Matt Houlbrook: mobile historian; beard growing, head shaving; occasional cycling.
Here is the wonderfully evocative pen and ink illustration from the cover of Thomas Burke’s The Song Book of Quong Lee of Limehouse (1920). The growth of London’s Chinatown and deaths of the actress Billie Carleton and dance hostess Freda Kempton after taking cocaine they had apparently bought from the Chinese dealer Brilliant Chang meant Limehouse occupied a prominent position in the public imagination in the decade after the Great War. Viewed with fear and fascination in equal measure, interest Limehouse was fueled by the excesses of tabloid sensationalism and the efforts of novelists and filmmakers seeking to exploit the notoriety of the neighborhood. For a jobbing journalist and writer (and self-proclaimed cockney) like Thomas Burke it was always going to be a hot topic. It was Burke’s short story “The Chink and the Child” that provided the outline for DW Griffiths’s classic film “Broken Blossoms” (1919). A year later Burke returned to the subject with this short volume of songs or poems he claimed to have “transcribed” from the song book of Quong Lee of Limehouse.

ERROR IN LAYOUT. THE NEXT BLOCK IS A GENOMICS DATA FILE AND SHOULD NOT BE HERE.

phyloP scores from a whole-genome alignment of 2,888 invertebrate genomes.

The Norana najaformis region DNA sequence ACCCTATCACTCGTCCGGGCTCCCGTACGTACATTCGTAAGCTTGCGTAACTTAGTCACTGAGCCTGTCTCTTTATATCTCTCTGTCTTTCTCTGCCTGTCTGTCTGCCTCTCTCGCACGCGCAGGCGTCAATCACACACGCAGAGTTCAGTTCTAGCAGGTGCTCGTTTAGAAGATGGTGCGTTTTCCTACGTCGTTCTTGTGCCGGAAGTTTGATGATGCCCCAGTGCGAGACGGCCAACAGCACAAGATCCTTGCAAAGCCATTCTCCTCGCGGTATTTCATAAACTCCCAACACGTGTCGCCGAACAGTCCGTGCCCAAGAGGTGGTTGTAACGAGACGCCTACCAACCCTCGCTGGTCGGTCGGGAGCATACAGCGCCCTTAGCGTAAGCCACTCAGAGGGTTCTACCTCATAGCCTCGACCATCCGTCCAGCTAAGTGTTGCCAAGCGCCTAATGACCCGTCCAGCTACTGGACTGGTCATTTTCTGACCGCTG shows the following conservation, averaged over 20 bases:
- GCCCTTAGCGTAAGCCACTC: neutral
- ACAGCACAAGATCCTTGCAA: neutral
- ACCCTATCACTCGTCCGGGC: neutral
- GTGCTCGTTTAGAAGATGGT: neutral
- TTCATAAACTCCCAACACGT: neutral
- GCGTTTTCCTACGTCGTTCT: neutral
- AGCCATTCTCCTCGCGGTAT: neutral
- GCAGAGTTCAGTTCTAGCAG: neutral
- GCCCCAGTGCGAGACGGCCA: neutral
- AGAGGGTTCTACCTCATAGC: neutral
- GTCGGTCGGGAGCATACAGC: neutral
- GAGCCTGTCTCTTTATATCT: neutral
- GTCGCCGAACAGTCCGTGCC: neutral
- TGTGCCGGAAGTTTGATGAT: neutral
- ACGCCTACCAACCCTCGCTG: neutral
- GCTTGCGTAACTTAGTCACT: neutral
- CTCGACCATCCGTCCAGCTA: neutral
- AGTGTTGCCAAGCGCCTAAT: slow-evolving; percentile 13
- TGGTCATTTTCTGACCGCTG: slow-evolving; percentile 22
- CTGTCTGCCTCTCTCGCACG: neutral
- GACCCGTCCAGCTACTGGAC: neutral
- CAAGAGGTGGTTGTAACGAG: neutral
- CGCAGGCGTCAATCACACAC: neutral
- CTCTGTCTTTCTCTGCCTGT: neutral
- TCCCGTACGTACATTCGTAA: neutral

My copy of the book is signed by Burke himself. It was given to me by a former student a couple of years ago: one of those amazing, generous gifts that make it all worth while.